Getting two vaccines chops ‘long-haul’ COVID risk in half: study
Two shots of the COVID-19 vaccine provide two times more protection against prolonged symptoms of coronavirus — so-called “long-haul” (or just “long”) COVID — according to a new study.
Researchers at King’s College London found that a double dose of the antidote in adults can halve the odds of developing long COVID, if they should become infected. Severity of symptoms was also reduced by nearly a third, at 31%.
People aged 60 over saw perhaps the more crucial benefits, as those who had two shots were more likely to report no symptoms at all compared to unvaccinated seniors.
Published on Wednesday in the Lancet, researchers analyzed health data from more than 2 million patients between December 2020 July 2021, as part of the UK Zoe COVID Symptom Study initiative, which allows participants to report on their condition via smartphone app.
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Research lead Dr. Claire Steves, of King’s College, suggested that “double vaccination significantly reduces the risk of both catching the virus and, if you do, developing long-standing symptoms.”
Steves added in a statement, “Among our frail, older adults those living in deprived areas the risk is still significant they should be urgently prioritized for second booster vaccinations.”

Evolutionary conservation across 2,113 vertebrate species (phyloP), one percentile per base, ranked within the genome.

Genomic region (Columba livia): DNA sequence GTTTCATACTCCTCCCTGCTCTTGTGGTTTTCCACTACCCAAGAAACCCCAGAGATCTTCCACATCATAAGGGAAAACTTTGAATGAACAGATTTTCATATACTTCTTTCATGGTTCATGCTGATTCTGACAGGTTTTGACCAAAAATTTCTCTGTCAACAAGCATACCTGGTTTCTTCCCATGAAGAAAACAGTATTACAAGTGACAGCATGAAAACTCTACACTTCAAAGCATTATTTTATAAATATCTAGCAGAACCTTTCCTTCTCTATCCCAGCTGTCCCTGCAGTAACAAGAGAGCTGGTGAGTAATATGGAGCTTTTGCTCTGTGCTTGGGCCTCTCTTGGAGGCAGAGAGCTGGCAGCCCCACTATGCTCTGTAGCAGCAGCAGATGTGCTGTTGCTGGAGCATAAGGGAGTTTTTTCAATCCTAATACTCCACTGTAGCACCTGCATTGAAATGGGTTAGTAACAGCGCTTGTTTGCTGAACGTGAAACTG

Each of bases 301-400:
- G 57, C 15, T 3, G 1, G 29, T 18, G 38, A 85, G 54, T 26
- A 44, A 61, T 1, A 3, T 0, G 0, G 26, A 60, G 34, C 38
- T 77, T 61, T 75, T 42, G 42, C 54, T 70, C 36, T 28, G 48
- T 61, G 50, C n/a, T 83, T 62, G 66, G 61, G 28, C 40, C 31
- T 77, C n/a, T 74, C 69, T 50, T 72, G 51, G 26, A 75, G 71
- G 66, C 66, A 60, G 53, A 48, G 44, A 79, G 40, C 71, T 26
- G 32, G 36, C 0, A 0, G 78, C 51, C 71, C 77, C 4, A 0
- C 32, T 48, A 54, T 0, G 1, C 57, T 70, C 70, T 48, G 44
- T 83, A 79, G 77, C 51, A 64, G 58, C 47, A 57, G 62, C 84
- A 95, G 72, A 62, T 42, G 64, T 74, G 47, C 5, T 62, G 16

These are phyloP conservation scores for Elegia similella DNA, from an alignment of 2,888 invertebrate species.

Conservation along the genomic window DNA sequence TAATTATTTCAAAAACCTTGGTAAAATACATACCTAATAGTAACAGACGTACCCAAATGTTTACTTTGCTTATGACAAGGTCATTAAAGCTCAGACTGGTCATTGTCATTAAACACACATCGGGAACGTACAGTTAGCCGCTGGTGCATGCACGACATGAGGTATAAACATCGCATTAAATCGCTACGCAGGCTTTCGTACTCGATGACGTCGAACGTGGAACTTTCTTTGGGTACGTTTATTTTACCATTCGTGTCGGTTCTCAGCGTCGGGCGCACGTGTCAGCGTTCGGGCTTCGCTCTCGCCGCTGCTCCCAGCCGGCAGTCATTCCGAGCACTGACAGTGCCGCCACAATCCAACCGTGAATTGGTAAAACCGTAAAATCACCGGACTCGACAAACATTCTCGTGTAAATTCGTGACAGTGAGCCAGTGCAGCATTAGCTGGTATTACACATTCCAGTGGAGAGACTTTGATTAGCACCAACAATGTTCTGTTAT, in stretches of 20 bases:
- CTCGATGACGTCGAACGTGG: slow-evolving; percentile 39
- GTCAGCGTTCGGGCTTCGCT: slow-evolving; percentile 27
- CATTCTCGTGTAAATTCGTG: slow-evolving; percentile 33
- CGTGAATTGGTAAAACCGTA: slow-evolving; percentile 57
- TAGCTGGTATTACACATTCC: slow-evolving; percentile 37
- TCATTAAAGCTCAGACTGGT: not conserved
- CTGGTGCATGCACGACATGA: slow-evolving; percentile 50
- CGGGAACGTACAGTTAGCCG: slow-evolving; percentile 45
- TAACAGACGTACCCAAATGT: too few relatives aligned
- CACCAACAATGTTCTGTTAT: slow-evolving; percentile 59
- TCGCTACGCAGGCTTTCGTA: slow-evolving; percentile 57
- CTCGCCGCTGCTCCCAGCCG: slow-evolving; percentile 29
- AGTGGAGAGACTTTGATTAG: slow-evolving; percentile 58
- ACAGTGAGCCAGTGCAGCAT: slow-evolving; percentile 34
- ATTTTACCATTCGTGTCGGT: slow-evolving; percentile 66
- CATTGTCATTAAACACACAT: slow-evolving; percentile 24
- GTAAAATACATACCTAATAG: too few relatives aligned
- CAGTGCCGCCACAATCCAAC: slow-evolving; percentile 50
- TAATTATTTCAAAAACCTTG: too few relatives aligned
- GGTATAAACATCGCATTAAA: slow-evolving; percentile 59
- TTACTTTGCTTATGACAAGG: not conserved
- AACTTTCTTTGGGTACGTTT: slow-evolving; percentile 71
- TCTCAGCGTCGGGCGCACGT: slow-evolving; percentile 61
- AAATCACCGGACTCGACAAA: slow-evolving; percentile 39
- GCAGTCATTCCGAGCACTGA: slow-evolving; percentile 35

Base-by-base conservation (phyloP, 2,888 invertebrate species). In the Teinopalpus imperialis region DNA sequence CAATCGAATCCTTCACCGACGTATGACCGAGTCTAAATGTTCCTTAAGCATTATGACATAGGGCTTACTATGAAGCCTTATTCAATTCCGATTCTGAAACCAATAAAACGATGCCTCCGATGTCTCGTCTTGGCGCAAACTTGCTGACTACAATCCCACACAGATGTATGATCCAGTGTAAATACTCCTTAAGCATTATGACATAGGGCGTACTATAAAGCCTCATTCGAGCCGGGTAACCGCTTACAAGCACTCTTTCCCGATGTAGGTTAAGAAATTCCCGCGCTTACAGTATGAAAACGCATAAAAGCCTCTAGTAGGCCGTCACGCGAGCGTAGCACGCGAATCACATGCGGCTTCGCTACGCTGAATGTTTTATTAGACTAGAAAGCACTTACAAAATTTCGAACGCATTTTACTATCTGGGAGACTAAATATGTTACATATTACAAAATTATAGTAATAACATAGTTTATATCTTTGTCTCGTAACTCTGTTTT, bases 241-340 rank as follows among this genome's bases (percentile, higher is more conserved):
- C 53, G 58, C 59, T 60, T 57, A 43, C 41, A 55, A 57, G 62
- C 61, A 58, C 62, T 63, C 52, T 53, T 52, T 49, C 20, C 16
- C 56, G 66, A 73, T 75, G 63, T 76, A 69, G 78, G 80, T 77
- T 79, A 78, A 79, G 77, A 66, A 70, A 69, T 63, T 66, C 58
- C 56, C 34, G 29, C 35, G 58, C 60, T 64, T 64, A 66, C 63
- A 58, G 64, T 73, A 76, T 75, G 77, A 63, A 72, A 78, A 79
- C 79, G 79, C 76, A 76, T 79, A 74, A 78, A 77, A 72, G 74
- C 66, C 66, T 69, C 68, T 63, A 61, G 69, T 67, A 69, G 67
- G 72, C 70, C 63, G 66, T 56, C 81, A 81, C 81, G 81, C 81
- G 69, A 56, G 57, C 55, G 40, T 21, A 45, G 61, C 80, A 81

Results showed that approximately 6,030 app users reported testing positive for coronavirus at least 14 days after their first dose, 2,370 became sick at seven days or more after their second.
Vaccinated study participants were also half as likely to develop multiple symptoms associated with the virus, such as cough, fever, headache, fatigue loss of smell, to name a few, those who did reported milder effects than unvaccinated patients.
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Notably, they found sneezing was the only symptom more common in infected people with one dose of the vaccine, compared to those with none.
“Vaccinations are massively reducing the chances of people getting long Covid in two ways,” said King’s College professor Tim Spector, one of the study’s authors. “Firstly, by reducing the risk of any symptoms by eight- to 10-fold, then by halving the chances of any infection turning into long Covid, if it does happen.
“Whatever the duration of symptoms, we are seeing that infections after two vaccinations are also much milder, so vaccines are really changing the disease for the better. We are encouraging people to get their second jab as soon as they can,” Spector added.
Their study did not include data from children, who are not yet approved for the vaccine in the UK nor here in the US — though they are expected to become available to those 12 under by mid-winter. Cases surged five-fold within the demographic during the past month, climbing from 38,000 the week ending July 22 to nearly 204,000 as of Aug. 26, according to the American Academy of Pediatrics.
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The Centers for Disease Control Prevention has said they are monitoring potential cases of long-haul COVID in kids, even among those who experienced only mild symptoms during infection. “We are seeing long COVID symptoms [in children], mostly fatigue headache,” said CDC director Dr. Rochelle Walensky earlier this month.
As of one week ago, nearly 4.8 million children in the US have tested positive for COVID-19 since the pandemic began, out of a total case load of 39.5 million — counting.